Coach D delivers an overview of total joint replacements, their effectiveness, their limitations, and the considerations for training before and after surgery.
Modern medicine has developed artificial joints which can replace damaged or worn out joints in the human body, often with great results. As new materials have been introduced to the protheses, artificial joints have become lighter, more durable, more functional with greater range of motion, and longer lasting. However, they do have a shelf life, and the biological interface of organic human tissue with the replacement eventually fails. Therefore trainees should consider a number of factors before deciding to undergo joint replacement, including whether they are a good candidate for joint replacement (based on their symptoms and current level of strength and fitness), their health and fitness goals, the expected lifespan of the replacement and whether they can or want to undergo a second surgery to replace the artificial joint at the end of its lifespan, etc.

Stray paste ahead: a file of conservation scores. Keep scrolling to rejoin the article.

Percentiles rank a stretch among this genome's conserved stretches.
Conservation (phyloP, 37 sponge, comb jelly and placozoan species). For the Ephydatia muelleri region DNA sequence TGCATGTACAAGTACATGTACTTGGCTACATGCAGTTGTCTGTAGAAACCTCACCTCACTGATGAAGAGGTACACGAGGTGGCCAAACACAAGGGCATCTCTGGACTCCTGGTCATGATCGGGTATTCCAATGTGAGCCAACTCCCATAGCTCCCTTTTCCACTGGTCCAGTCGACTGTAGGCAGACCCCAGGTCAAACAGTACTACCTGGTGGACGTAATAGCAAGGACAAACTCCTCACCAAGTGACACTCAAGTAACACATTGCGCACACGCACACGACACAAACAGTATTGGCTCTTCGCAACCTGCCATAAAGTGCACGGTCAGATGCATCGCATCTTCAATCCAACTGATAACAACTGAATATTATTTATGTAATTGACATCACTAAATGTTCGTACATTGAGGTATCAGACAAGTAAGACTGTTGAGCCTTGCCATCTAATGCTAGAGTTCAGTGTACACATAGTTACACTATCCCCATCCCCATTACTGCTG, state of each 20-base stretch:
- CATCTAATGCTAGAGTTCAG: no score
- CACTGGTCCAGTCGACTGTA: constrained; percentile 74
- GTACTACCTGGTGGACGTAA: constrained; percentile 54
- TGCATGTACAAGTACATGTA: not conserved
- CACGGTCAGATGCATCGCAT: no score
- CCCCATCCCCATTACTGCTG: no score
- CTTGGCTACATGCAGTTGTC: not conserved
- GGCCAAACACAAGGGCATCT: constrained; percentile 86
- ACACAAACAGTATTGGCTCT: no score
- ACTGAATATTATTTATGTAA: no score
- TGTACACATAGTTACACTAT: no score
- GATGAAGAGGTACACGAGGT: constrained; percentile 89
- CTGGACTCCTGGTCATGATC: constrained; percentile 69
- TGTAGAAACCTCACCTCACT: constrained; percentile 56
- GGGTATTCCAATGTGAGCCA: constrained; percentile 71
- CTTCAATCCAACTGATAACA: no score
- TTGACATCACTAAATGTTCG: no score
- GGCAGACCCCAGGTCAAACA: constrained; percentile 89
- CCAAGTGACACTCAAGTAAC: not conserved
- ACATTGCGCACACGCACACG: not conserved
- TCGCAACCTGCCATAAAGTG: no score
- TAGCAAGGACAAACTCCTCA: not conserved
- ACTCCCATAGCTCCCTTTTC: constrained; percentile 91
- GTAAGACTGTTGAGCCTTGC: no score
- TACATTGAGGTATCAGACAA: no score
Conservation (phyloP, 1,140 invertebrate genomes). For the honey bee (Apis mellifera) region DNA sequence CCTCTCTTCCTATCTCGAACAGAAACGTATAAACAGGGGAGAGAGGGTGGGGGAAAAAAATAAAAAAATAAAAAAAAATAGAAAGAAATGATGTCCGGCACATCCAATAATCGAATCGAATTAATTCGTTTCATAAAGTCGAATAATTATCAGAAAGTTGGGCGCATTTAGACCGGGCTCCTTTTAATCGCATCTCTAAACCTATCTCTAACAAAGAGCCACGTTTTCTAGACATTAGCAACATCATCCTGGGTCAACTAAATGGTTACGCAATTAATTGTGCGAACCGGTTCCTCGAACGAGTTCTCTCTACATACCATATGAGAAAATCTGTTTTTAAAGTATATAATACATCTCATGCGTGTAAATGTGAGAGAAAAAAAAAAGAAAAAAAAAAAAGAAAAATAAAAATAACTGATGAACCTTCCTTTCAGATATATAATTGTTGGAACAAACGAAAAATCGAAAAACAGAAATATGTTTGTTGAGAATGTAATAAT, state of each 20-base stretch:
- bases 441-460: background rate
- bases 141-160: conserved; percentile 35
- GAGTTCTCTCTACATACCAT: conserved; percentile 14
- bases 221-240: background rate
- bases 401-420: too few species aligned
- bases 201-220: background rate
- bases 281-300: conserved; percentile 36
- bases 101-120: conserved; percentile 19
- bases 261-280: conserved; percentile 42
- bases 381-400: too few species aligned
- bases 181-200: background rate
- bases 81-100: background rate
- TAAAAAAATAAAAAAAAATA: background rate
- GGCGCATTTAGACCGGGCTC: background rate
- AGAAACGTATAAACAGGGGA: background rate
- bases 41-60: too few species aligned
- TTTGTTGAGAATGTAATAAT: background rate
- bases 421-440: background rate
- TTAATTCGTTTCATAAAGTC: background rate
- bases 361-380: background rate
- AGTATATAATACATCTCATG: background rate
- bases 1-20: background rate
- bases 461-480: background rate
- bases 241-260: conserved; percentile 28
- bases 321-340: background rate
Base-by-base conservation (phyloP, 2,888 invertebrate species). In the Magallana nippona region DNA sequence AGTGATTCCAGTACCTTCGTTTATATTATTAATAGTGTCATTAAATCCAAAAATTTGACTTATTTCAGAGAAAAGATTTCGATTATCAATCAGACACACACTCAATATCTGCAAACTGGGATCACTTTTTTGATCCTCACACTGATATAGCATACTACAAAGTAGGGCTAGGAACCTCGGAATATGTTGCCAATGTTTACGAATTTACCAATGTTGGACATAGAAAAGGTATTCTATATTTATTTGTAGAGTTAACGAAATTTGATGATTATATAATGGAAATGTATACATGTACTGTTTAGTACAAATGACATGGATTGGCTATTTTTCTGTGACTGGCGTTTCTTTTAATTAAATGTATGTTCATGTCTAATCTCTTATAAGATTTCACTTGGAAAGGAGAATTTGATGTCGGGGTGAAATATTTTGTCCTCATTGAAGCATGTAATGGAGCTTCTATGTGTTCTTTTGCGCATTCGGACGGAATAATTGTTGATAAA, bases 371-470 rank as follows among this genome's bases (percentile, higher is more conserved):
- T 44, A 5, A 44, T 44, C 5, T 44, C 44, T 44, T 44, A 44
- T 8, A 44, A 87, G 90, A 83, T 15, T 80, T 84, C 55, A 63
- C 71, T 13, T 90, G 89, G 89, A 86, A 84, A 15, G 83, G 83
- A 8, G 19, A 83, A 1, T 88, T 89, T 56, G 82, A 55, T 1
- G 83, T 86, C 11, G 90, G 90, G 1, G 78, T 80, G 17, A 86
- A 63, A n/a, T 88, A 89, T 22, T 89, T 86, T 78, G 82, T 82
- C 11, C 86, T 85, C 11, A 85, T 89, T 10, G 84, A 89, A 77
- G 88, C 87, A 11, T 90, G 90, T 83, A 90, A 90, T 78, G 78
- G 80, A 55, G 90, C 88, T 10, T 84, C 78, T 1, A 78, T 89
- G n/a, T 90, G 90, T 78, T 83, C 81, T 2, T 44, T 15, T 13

Darin shares some of his 30 years of clinical experience with hip, knee, and shoulder replacements in how to navigate these factors, and what to do after you have decided to undergo joint replacement.
Training and the Artificial Joint by John Petrizzo, DPT
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